Why Dermatology Sees Transformation in Practice Consolidation
Dermatologists who are considering the sale of their medical practices should know the latest information about their specialty area and practice consolidation trends.
The majority of dermatologist practices (35%) are operated as solo practices or single-specialty group practices (41%). However, 15% of recent practice acquisitions by private equity firms (PEFs) have been dermatology practices, even though this specialty comprises just 1% of physicians in the country.
Concern for the Commoditizing of Treatment of Skin Disease
A professor of dermatology expressed his concerns that as independent practices are replaced by investor-owned conglomerates, there may be more commoditizing of the treatment of skin disease.
Jack S. Resnick Jr, M.D., professor of dermatology at the University of California, San Francisco School of Medicine, recently published his thoughts on the sale of dermatologist practices in JAMA Dermatology. Resnick commented that he was hearing from many colleagues who were receiving “astonishingly” large cash offers to sell their practices and many other colleagues who had already sold their practices. He remarked that these dermatologists were very concerned about the pressures they were facing from PEFs to change the way they practiced medicine to maximize financial returns for investors.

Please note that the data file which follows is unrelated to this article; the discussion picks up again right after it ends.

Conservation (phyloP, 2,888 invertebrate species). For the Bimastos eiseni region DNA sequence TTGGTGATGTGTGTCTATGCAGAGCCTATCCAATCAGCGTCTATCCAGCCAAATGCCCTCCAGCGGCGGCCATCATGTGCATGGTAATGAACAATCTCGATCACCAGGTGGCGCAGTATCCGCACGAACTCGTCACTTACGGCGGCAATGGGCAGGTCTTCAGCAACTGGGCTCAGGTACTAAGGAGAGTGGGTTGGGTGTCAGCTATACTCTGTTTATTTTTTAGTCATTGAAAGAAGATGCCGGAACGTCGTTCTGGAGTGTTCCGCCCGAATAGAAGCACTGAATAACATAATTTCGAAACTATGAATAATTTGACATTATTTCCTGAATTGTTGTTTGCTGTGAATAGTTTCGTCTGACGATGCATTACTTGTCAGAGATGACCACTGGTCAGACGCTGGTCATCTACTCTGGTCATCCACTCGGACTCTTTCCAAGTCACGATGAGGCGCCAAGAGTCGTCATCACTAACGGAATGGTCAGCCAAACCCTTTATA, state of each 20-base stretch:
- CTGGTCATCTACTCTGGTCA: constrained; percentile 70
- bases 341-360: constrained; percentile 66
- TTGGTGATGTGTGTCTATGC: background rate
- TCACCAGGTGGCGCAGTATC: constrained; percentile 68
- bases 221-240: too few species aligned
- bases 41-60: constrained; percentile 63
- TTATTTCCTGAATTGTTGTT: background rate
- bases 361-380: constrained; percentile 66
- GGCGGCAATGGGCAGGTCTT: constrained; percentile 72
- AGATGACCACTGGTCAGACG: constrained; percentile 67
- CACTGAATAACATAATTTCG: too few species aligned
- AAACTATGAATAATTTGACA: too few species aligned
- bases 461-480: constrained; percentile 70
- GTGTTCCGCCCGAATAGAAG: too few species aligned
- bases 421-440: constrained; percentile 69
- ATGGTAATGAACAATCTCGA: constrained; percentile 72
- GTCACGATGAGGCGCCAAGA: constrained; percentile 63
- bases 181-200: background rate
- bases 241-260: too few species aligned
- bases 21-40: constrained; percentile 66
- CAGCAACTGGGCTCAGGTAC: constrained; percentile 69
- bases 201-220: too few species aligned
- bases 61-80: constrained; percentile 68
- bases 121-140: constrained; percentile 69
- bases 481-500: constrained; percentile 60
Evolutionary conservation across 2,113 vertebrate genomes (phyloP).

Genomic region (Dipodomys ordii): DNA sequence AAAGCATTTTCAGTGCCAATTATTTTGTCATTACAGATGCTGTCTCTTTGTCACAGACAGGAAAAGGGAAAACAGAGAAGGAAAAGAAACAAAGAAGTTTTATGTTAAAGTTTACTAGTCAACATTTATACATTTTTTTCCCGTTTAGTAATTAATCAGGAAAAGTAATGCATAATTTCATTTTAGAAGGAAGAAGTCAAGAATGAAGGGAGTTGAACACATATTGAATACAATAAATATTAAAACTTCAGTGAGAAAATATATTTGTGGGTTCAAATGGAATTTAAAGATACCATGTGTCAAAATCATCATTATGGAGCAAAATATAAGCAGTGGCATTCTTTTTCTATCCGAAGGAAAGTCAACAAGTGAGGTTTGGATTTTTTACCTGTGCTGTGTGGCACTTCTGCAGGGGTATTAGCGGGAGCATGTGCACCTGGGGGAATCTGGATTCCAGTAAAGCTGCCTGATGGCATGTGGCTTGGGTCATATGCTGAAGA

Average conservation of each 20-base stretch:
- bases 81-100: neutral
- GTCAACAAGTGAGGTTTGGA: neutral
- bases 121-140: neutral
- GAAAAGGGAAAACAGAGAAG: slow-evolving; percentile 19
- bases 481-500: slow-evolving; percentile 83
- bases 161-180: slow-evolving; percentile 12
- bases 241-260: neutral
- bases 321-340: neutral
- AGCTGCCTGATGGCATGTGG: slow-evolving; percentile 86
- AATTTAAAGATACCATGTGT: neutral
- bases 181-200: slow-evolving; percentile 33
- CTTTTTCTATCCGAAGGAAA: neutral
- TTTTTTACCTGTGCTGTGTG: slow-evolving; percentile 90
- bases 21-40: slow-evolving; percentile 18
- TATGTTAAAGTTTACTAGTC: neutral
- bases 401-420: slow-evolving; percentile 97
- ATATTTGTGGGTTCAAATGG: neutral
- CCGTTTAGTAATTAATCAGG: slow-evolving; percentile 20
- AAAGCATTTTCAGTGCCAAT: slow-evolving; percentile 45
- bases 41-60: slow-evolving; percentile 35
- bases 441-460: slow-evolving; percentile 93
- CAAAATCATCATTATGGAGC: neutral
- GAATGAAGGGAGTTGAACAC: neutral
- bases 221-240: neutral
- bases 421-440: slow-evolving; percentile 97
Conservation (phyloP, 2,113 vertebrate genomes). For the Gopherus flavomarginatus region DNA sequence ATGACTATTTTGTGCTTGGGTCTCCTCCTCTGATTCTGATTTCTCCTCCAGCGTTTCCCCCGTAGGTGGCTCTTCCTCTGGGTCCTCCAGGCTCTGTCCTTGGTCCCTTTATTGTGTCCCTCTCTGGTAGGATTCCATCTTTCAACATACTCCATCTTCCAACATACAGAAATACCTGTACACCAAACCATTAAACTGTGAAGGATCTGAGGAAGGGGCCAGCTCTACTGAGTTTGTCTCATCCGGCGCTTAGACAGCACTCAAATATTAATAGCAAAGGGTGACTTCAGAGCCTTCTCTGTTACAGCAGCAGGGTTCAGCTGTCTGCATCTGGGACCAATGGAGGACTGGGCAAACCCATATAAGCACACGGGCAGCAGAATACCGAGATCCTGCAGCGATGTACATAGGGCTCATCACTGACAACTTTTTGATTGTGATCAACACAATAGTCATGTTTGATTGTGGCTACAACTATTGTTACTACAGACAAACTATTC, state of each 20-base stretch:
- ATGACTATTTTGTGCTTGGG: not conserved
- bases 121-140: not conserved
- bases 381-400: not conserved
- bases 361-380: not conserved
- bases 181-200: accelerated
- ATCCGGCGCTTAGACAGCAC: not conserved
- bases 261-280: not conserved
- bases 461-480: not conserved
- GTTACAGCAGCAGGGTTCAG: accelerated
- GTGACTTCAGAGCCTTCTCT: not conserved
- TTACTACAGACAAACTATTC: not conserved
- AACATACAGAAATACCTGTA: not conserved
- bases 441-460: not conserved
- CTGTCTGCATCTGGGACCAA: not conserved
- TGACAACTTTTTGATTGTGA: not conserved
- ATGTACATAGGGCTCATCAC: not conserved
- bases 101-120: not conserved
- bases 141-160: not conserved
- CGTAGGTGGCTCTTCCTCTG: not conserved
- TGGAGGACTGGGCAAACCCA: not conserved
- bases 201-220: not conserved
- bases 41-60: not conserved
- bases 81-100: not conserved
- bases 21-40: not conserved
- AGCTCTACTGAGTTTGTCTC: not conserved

“The decisions by many dermatologists to sell practices is understandable,” he said. The demands of running a medical practice can weigh heavy on a small practice. Compliance with regulatory requirements, maintaining referral sources, and securing fair healthcare plan contracts can be difficult, Resnick said.
A cash offer may sound ideal and quite alluring, but individual purchase prices can vary dramatically. Solo practices are typically sold between three to five times EBITDA (earnings before interest, taxes, depreciation, and amortization). This multiple jumps to between five to seven times EBITDA for small dermatology groups, and up to 13 times EBITDA for large, integrated, multisite groups.